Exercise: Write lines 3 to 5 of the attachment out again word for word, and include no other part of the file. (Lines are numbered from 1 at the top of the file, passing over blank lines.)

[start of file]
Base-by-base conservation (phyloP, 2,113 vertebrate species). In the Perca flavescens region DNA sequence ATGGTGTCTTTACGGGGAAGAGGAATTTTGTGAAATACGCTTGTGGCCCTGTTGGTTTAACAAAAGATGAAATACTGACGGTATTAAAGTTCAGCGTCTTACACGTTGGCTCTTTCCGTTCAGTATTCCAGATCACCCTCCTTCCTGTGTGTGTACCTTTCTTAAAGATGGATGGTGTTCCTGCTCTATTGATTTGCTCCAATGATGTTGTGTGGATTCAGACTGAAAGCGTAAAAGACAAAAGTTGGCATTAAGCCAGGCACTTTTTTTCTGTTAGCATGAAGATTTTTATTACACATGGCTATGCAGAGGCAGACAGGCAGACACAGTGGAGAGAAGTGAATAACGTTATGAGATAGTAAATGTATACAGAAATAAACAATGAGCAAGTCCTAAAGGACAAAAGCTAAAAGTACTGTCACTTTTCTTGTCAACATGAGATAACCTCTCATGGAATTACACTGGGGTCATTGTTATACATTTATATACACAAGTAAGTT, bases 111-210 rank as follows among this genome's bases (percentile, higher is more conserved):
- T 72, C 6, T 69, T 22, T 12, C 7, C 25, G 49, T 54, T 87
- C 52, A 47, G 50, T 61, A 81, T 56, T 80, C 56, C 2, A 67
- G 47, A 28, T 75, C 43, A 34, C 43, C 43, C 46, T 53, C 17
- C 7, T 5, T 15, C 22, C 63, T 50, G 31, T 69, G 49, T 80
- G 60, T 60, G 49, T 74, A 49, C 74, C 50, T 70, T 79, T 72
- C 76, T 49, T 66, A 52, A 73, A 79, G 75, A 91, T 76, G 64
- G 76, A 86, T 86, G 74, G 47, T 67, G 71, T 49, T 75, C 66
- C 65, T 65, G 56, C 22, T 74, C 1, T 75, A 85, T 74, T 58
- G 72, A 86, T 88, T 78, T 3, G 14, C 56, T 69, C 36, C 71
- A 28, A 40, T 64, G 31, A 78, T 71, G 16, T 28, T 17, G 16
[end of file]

- C 52, A 47, G 50, T 61, A 81, T 56, T 80, C 56, C 2, A 67
- G 47, A 28, T 75, C 43, A 34, C 43, C 43, C 46, T 53, C 17
- C 7, T 5, T 15, C 22, C 63, T 50, G 31, T 69, G 49, T 80